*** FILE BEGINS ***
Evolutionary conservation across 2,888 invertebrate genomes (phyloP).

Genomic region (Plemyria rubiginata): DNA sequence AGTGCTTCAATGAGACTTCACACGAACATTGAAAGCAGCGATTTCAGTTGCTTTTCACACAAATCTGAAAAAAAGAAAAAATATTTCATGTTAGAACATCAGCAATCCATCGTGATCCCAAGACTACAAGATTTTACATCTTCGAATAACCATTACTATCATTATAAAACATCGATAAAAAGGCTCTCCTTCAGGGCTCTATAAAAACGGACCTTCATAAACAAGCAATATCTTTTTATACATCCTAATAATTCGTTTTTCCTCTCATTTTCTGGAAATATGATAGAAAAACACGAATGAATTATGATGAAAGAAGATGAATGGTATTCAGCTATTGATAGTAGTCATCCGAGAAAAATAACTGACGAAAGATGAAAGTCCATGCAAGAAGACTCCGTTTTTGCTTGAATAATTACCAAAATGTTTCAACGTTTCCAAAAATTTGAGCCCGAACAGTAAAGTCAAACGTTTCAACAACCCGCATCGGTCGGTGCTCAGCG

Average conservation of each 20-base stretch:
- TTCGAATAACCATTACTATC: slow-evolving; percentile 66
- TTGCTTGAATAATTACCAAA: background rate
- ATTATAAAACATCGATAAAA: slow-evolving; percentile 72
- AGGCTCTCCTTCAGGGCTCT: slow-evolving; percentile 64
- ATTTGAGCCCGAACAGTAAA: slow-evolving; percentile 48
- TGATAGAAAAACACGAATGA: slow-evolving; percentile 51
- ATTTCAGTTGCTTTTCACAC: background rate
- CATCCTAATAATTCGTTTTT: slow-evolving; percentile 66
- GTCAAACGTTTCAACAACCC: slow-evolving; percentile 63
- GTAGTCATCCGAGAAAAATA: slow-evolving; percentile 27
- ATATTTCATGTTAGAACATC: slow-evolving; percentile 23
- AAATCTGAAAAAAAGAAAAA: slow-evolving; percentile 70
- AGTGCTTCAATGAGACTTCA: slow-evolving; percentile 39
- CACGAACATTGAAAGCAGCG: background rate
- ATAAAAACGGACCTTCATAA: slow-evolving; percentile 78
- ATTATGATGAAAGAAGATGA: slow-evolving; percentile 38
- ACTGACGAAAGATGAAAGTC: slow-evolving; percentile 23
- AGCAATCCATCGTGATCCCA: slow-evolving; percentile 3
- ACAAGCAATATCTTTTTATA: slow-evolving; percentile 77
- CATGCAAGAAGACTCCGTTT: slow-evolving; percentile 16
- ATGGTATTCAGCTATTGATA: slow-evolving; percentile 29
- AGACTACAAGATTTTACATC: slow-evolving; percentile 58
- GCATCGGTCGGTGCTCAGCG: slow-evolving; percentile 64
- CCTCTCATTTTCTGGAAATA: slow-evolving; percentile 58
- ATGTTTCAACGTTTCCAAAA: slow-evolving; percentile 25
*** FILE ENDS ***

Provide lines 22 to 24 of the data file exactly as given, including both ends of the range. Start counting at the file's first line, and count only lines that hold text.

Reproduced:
- ACAAGCAATATCTTTTTATA: slow-evolving; percentile 77
- CATGCAAGAAGACTCCGTTT: slow-evolving; percentile 16
- ATGGTATTCAGCTATTGATA: slow-evolving; percentile 29